You’re also involved in music. Would you say that you’re an actress before a singer, or vice versa?
I don’t know if I’d say one before the other. Acting is what I’ve been doing for the longest, but I think that my talent in acting has definitely made me a stronger singer because when I sing, it’s not just the words. It’s more than the perfect note; it’s the perfect emotion. People have asked me which I prefer, but they both service two completely different things for me. As an actor, I feel like I’m the canvas and I am the way of getting some one’s message out to the world and it’s my job to get people to empathize with other people. As a musician and a singer-songwriter, it’s now my story that’s being told from my perspective.
So the creative processes for acting and singing are probably different then, right?
They are a little different, but they’re very similar. My art is my baby, so they’re very personal. I prepare them in very personal ways. I have to peel back the layers of what it is I’m going through. When I’m playing a different character, like with Michel’le for instance, I didn’t want to take it from a third party point of view. I didn’t want to judge her in a negative way, nor did I want to feel sorry for her. I still prepare in a very personal way, though. I had to find as many similarities between Michel’le and I to play the role. Even though I’ve never been through anything like domestic violence, I found a lot of similarities there. That’s really what I do with my music; I try to find as many similarities between me and my audience. So when they hear my music, my goal is for them to feel like, ‘man, I’m not the only person that goes through this,’ or, ‘I love that song because I’ve had that experience.’ My album in particular—I took a break from acting for four years when I went to college—and [my album] kind of fills in what that period of growth as a person was like when I was in college. Regardless of if people go to college or not, everybody in their lifetime has that period of time where they do a lot of growing and figuring out who they are. That may happen when you’re 15, it may happen when you’re 18 or it may happen when you’re 50, but I think that everyone will be able to relate.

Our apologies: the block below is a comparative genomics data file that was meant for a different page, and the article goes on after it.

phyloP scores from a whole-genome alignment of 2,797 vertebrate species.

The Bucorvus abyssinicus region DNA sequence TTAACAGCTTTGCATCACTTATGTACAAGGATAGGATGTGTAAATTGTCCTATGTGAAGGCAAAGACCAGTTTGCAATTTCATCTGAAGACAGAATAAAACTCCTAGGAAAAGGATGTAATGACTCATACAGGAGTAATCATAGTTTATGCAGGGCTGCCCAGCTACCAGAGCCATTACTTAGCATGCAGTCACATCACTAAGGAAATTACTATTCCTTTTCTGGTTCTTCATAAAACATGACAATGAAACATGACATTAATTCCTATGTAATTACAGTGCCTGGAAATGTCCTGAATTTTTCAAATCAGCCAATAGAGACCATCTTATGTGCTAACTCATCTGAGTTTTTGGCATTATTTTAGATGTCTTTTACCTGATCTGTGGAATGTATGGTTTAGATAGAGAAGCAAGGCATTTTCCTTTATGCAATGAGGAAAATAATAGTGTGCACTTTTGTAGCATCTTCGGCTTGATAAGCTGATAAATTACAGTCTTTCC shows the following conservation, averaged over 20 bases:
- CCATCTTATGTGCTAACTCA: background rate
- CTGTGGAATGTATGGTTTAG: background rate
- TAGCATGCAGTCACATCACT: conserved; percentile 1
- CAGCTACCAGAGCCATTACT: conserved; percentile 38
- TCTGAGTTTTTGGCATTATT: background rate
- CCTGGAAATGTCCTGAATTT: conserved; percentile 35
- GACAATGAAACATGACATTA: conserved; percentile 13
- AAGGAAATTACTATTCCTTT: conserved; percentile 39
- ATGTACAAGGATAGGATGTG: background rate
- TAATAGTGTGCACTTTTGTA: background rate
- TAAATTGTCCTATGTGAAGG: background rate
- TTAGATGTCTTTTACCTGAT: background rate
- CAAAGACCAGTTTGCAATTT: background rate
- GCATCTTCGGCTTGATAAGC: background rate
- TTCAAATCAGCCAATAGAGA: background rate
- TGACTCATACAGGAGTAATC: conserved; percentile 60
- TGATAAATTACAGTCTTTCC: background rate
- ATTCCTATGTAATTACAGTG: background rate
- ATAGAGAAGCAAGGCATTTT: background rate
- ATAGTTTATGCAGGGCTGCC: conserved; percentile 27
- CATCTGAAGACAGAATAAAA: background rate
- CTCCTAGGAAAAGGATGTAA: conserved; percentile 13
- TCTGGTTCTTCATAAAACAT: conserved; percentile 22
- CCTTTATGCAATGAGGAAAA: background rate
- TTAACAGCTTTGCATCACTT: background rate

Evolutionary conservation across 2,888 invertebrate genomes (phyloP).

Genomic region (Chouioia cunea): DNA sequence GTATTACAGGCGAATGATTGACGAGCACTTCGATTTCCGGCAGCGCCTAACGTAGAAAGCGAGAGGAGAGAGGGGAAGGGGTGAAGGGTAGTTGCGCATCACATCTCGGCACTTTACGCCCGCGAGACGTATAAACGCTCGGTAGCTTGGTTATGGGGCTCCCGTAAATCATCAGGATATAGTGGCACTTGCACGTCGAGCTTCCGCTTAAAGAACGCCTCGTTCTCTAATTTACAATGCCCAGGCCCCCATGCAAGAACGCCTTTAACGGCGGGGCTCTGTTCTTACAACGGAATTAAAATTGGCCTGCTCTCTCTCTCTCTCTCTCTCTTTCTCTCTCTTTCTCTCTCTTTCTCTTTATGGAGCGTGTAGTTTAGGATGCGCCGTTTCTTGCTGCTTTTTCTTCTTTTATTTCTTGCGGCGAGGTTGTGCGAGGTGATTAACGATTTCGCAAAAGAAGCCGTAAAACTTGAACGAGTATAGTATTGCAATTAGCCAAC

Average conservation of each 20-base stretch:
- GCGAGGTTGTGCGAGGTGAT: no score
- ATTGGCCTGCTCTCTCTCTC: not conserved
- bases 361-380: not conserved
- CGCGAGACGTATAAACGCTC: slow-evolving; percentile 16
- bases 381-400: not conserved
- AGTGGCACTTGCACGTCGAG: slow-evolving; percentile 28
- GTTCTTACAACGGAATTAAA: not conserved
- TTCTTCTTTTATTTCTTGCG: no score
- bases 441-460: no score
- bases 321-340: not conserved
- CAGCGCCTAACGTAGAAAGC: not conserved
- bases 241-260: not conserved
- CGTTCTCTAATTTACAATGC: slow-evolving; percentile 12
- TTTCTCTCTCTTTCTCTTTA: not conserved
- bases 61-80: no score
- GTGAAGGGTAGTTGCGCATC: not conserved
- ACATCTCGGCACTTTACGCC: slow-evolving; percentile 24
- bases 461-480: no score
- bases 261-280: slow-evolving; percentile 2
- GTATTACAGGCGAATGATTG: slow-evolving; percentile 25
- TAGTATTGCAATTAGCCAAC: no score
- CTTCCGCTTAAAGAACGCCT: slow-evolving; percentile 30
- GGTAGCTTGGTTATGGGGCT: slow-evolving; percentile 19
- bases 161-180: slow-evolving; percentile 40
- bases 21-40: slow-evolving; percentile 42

Speaking of an album, is that what's next for you in terms of focus?
It is. I have a single called “California.” It’s coming out along with a video on [Oct] 28th. I studied film and television production, so my visuals are really important to me. Then my album comes out at the top of the year and a short film that goes along with [that]. The album is titled Pretty Girl, and I’m trying to pull back the layers. The theme of it would definitely be personal growth and development. You can’t judge a book by a cover. Throughout my life, everybody thinks that she’s had it easy. She’s been acting and singing her whole life, but people don’t know the different sacrifices and inner turmoils I’ve had to deal with. So with the album, it’s my way of connecting to people in general, but a lot of women who have gone through those type of things. I would say as far as sound is concerned, it is somewhere between R&B and pop. But I study a lot of soul singers, so there’s a really soulful aspect to it.
What do you want people to take a way from this piece of work?
I want people to understand that they, for one, have a voice, however that may be. Whether it’s through communication or whatever business they jump into, they [have to] find their voice. And if they don’t find that voice, then they’re missing their purpose in life. Also [for people] to find your purpose because that’s where you will find your true happiness.
So the idea of doing an album along with a short film is very current and interesting, but super ambitious, especially for a newer artist. How do you think a film will heighten the experience for this album?
For me, in my career, I want to take what being an entertainer means back to the days of Frank Sinatra, Dean Crosby and Ginger Rogers, where being an entertainer meant you acted and all of those things. That was such an important element for me. So it was like, what is it I can do to make people see me as that well-rounded entertainer all in one? And because I had gone to film school, I decided that I would write a film that allowed people to see me in all those respects. Like I said, it chronicles my experience throughout college, so there’s a lot of different emotions. There’s parties, there’s great times. There’s heartbreak, dealing with personal insecurities, and finding where it is I want to take my life. It was a challenge for me because it was like how can I take all these songs and make it into not only a story, but connect it. I want people to see I studied my craft and see I truly am an entertainer.